Diamond Education – 4Cs

Natural Diamonds

Choosing a diamond should be fun and there's 4 things you need to know:

Along with all the excitement that comes from just getting engaged, also comes the revelation of what the ring looks like. For most, the center stone is what will catch the eye. The Diamond on her finger should uniquely express how pure and everlasting the love between you truly is. So when shopping for that special ring, for that special someone, it is important you know what to look for to make the right decision.

Cut

The cut of a diamond does not refer to its shape but refers to the stone’s correct proportioning of its angles and facets, which greatly determine it’s brilliance, liveliness, and fire. It's all about how a diamond’s facets interact with light!

Color

TThe less color, the higher the grade! Even the slightest hint can make a dramatic difference in value.

Clarity

Clarity grades assess the number, size, relief, and position of inclusions and blemishes. There are white AND black inclusions, who knew?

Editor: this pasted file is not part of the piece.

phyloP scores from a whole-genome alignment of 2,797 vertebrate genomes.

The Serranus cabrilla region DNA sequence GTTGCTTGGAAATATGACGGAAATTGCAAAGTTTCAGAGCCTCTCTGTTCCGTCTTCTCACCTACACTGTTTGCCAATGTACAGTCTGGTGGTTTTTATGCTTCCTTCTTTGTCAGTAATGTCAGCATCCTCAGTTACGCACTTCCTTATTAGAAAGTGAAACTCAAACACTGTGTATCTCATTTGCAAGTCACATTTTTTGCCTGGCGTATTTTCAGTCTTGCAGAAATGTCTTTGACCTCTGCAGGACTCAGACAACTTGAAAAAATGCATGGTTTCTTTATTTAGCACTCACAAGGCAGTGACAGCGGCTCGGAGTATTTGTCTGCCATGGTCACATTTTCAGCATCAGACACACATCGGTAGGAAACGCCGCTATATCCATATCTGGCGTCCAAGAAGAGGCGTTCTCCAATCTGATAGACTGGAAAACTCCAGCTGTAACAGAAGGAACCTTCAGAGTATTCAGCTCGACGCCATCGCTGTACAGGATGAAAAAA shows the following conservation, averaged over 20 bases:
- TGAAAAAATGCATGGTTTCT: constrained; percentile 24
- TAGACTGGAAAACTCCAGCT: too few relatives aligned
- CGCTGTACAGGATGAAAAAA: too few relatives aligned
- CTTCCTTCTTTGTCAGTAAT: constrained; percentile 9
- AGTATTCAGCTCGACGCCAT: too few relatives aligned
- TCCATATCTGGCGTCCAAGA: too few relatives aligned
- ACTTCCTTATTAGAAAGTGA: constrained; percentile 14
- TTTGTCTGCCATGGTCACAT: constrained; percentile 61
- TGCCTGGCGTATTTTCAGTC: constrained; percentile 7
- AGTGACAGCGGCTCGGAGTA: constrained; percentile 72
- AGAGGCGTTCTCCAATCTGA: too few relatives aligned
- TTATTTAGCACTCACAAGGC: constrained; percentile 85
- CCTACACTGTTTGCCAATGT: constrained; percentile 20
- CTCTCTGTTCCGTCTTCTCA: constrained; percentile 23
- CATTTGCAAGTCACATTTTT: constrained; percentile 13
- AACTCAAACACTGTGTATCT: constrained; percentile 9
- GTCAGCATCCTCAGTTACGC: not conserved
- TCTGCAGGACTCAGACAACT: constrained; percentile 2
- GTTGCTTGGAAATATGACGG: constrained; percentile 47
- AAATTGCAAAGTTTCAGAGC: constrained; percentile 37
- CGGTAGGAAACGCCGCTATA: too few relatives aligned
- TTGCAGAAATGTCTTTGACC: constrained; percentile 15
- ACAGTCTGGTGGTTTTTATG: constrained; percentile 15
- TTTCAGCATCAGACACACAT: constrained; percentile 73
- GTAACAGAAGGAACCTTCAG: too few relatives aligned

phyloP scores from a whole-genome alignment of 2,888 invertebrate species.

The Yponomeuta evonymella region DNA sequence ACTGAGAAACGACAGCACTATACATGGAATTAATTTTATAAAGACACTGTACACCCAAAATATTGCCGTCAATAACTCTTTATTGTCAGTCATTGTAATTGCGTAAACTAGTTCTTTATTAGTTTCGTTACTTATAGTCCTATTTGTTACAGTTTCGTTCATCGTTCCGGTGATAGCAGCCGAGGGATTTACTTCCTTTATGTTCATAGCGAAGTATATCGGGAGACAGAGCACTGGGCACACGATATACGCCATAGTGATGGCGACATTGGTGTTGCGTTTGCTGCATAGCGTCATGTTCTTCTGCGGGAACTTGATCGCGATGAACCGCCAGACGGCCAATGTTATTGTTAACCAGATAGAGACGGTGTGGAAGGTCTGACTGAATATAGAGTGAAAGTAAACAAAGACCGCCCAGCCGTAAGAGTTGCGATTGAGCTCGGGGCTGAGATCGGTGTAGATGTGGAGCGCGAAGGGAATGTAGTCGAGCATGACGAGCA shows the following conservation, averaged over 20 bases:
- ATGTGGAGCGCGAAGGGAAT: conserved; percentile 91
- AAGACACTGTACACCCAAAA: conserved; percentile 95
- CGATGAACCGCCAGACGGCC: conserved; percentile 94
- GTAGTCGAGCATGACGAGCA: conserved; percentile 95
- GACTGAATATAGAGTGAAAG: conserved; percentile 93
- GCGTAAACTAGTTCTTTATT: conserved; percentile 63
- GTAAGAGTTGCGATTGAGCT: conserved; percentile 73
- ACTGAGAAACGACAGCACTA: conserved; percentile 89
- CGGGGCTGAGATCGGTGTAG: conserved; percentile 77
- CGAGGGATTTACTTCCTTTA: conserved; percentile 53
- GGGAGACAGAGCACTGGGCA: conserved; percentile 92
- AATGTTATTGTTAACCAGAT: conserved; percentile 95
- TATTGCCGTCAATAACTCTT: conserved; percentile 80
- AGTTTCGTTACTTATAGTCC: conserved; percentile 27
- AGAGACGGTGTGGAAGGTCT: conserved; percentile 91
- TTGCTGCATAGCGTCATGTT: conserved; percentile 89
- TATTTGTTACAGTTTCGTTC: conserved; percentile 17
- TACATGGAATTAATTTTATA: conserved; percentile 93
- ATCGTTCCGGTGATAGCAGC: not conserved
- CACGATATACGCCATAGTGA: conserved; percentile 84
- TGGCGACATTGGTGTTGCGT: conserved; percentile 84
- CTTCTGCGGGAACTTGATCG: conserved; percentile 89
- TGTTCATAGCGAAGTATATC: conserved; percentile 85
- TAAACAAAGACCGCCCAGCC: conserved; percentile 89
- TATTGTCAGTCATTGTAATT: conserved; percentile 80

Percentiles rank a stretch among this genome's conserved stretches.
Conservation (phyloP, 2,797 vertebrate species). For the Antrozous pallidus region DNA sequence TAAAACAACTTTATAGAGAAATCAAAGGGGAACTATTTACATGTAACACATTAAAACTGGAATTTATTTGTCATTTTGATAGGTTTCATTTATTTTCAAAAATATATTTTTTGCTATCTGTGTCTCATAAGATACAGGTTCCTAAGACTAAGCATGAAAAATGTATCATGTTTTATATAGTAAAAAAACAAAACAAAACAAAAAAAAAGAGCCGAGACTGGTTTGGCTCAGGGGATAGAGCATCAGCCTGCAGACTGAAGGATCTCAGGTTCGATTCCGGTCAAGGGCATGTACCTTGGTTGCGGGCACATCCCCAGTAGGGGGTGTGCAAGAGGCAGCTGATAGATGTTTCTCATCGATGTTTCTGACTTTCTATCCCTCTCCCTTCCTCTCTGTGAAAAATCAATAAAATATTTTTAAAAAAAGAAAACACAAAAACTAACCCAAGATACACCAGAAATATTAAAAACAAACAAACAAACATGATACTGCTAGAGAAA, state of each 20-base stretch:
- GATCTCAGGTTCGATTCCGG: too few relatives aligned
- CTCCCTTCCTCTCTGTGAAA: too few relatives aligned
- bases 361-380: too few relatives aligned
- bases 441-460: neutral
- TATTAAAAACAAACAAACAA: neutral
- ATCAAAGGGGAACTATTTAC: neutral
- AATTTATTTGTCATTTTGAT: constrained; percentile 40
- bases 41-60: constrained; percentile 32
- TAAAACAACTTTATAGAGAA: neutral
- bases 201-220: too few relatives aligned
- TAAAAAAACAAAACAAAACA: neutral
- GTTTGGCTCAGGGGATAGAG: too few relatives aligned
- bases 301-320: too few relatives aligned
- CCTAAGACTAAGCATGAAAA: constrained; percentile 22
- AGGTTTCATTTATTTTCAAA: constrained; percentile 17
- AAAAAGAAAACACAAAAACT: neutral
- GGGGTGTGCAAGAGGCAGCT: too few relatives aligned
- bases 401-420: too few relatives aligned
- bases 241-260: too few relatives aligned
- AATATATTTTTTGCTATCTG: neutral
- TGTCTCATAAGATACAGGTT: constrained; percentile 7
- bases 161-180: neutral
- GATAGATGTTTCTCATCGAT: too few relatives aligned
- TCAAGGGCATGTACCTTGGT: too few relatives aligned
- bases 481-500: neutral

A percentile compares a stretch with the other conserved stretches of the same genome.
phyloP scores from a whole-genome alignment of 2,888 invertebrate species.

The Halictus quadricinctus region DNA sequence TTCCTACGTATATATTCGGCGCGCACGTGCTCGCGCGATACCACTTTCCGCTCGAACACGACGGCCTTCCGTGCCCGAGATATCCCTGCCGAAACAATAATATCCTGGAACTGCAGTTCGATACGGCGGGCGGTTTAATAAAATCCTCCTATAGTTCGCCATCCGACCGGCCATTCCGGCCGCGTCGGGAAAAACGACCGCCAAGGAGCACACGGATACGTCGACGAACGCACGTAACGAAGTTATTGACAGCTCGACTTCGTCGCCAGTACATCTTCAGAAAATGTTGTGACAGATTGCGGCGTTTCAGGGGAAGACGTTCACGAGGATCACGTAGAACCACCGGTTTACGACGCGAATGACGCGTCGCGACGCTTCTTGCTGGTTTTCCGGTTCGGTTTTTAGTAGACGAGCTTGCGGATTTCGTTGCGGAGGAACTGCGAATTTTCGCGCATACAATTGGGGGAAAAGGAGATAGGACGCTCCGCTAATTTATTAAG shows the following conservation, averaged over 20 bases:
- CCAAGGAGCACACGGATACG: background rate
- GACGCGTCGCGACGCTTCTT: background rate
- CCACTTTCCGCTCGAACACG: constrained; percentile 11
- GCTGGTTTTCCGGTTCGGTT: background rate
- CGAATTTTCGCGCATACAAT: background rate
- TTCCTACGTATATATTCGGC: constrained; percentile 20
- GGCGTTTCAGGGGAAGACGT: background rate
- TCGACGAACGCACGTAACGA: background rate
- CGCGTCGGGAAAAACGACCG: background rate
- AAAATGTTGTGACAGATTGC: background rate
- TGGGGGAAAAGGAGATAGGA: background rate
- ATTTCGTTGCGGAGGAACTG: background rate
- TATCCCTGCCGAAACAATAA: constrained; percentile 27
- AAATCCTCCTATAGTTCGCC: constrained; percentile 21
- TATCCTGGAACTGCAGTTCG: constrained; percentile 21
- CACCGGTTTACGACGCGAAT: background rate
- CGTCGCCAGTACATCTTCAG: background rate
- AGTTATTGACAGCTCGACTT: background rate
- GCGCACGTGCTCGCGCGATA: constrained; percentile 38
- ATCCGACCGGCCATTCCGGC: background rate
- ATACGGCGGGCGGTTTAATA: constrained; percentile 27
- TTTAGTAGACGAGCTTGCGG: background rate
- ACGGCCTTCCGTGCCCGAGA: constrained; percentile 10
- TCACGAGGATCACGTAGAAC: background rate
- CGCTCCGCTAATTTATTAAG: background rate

Carat

Carat weight refers to the actual physical weight of a diamond; for diamonds that are one carat or less, most jewelers refer to carat weight in terms of points out of 100. Rarity means larger diamonds of the same quality are worth more per carat!

Cut

The cut of a diamond is believed to be one of the most important characteristics of a diamond. The manner in which the diamond is cut is in reality what will determine its brilliance. A good cut will be one that reflects most of the light that enters the diamond making it shine and sparkle more than a poor cut diamond, in which the light escapes and does not reflect as much.